A promising joint venture between UK retail giants J Sainsbury and Boots has suffered a sorry demise. Boots is by far the biggest loser – it has let Sainsbury’s learn from its expertise, without ensuring permanent access to supermarket customers. With continuing management losses and the growing threat from the pharmaceutical companies, Boots is facing serious difficulties.

A joint venture between UK high street pharmacy Boots and leading supermarket chain Sainsbury’s has come to an acrimonious end as the two companies disagreed over the division of revenues.

The venture was straightforward enough: Boots supplied nine Sainsbury’s stores with health and beauty products, creating a store-within-a-store. The trial was a widely hailed as a success and all initial targets were met. However, the two companies could not agree on how to roll out the next phase as they feuded over revenues.

Sainsbury’s has benefited most from the arrangement – it has had one year to see Boots’ expertise in action, while Boots has lost the opportunity to expand its business.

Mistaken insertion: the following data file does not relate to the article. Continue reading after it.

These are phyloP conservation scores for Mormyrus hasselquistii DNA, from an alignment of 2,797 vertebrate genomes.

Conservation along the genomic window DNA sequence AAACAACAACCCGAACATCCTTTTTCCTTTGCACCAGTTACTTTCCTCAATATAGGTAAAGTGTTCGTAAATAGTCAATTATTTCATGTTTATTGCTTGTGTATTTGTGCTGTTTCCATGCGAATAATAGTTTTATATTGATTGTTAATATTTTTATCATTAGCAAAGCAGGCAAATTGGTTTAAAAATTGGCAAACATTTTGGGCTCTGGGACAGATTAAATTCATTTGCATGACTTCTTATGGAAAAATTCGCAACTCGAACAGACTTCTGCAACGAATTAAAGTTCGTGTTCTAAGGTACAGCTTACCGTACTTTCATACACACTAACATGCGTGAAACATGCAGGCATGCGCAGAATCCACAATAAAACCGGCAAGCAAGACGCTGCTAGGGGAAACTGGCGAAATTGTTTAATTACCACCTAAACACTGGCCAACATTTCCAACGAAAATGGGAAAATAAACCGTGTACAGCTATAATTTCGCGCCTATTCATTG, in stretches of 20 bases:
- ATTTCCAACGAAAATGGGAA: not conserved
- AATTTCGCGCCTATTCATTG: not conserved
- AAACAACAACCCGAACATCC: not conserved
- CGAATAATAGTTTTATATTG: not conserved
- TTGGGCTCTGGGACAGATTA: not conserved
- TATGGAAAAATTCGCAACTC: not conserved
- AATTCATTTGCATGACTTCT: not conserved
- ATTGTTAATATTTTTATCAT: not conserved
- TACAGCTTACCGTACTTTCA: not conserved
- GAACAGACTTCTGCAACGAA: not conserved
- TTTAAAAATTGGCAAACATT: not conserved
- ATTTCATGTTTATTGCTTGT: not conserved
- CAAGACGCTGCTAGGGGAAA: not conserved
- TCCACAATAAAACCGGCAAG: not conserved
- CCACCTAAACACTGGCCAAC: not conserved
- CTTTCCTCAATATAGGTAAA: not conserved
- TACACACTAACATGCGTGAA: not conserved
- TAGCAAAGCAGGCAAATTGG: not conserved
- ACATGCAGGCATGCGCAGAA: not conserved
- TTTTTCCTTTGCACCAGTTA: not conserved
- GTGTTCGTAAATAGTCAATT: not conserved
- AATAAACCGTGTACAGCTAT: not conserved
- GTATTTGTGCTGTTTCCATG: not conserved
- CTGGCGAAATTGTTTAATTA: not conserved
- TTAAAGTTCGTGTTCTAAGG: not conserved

Boots has suffered under increasing competition from supermarkets and the joint venture was an attempt to combat the convenience they offer. Having a store within a store was theoretically a good method of meeting this challenge directly, but it seems to have relied too heavily on the goodwill of the host.

Boots’ alternative strategy is to follow the supermarkets out of town – it now has 77 stores in ‘edge of town’ locations. This comes at a time when supermarkets have halted their drive out of town and are focusing once more on developing smaller stores in town centers.

Boots is currently facing troubled times – it is hemorrhaging senior management and has to deal with the threat from supermarkets to its core health and beauty lines. It also faces increased competition in pharmaceuticals after the Office of Fair Trading decided to open up the market.

While Sainsbury’s has suffered least from the venture’s demise, it too has faced strong competition as Asda Wal-Mart challenged it for the number two spot among the UK’s supermarkets. It has also been distracted by the battle for control of Safeway. Its renewed efforts at building its own health and beauty sales will be an important factor in its future success.

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